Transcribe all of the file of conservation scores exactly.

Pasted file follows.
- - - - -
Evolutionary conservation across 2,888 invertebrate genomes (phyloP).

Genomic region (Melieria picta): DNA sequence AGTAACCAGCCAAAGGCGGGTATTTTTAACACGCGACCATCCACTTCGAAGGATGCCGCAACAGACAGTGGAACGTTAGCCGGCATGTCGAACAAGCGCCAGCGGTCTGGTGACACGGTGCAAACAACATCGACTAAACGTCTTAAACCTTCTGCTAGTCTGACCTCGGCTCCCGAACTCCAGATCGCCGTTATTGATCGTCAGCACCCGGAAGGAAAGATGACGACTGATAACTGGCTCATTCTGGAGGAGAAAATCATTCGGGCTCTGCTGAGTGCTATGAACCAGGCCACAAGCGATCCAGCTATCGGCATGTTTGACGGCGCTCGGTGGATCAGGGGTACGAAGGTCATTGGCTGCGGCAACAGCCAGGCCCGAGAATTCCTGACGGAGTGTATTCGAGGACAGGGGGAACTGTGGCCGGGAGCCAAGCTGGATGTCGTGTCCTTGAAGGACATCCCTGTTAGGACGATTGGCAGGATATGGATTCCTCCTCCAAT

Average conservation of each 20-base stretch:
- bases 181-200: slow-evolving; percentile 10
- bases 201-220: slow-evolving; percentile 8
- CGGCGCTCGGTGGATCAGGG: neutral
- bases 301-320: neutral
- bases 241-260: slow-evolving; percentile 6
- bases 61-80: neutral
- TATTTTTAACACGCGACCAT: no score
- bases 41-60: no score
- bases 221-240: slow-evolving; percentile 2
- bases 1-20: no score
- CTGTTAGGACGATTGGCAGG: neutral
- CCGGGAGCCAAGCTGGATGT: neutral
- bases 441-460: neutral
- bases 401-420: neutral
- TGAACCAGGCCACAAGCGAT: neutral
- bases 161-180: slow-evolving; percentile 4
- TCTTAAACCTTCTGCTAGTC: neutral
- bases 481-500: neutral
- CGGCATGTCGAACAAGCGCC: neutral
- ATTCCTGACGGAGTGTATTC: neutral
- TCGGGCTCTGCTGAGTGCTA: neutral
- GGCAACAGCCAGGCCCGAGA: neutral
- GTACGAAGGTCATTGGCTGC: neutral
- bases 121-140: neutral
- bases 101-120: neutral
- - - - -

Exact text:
Evolutionary conservation across 2,888 invertebrate genomes (phyloP).

Genomic region (Melieria picta): DNA sequence AGTAACCAGCCAAAGGCGGGTATTTTTAACACGCGACCATCCACTTCGAAGGATGCCGCAACAGACAGTGGAACGTTAGCCGGCATGTCGAACAAGCGCCAGCGGTCTGGTGACACGGTGCAAACAACATCGACTAAACGTCTTAAACCTTCTGCTAGTCTGACCTCGGCTCCCGAACTCCAGATCGCCGTTATTGATCGTCAGCACCCGGAAGGAAAGATGACGACTGATAACTGGCTCATTCTGGAGGAGAAAATCATTCGGGCTCTGCTGAGTGCTATGAACCAGGCCACAAGCGATCCAGCTATCGGCATGTTTGACGGCGCTCGGTGGATCAGGGGTACGAAGGTCATTGGCTGCGGCAACAGCCAGGCCCGAGAATTCCTGACGGAGTGTATTCGAGGACAGGGGGAACTGTGGCCGGGAGCCAAGCTGGATGTCGTGTCCTTGAAGGACATCCCTGTTAGGACGATTGGCAGGATATGGATTCCTCCTCCAAT

Average conservation of each 20-base stretch:
- bases 181-200: slow-evolving; percentile 10
- bases 201-220: slow-evolving; percentile 8
- CGGCGCTCGGTGGATCAGGG: neutral
- bases 301-320: neutral
- bases 241-260: slow-evolving; percentile 6
- bases 61-80: neutral
- TATTTTTAACACGCGACCAT: no score
- bases 41-60: no score
- bases 221-240: slow-evolving; percentile 2
- bases 1-20: no score
- CTGTTAGGACGATTGGCAGG: neutral
- CCGGGAGCCAAGCTGGATGT: neutral
- bases 441-460: neutral
- bases 401-420: neutral
- TGAACCAGGCCACAAGCGAT: neutral
- bases 161-180: slow-evolving; percentile 4
- TCTTAAACCTTCTGCTAGTC: neutral
- bases 481-500: neutral
- CGGCATGTCGAACAAGCGCC: neutral
- ATTCCTGACGGAGTGTATTC: neutral
- TCGGGCTCTGCTGAGTGCTA: neutral
- GGCAACAGCCAGGCCCGAGA: neutral
- GTACGAAGGTCATTGGCTGC: neutral
- bases 121-140: neutral
- bases 101-120: neutral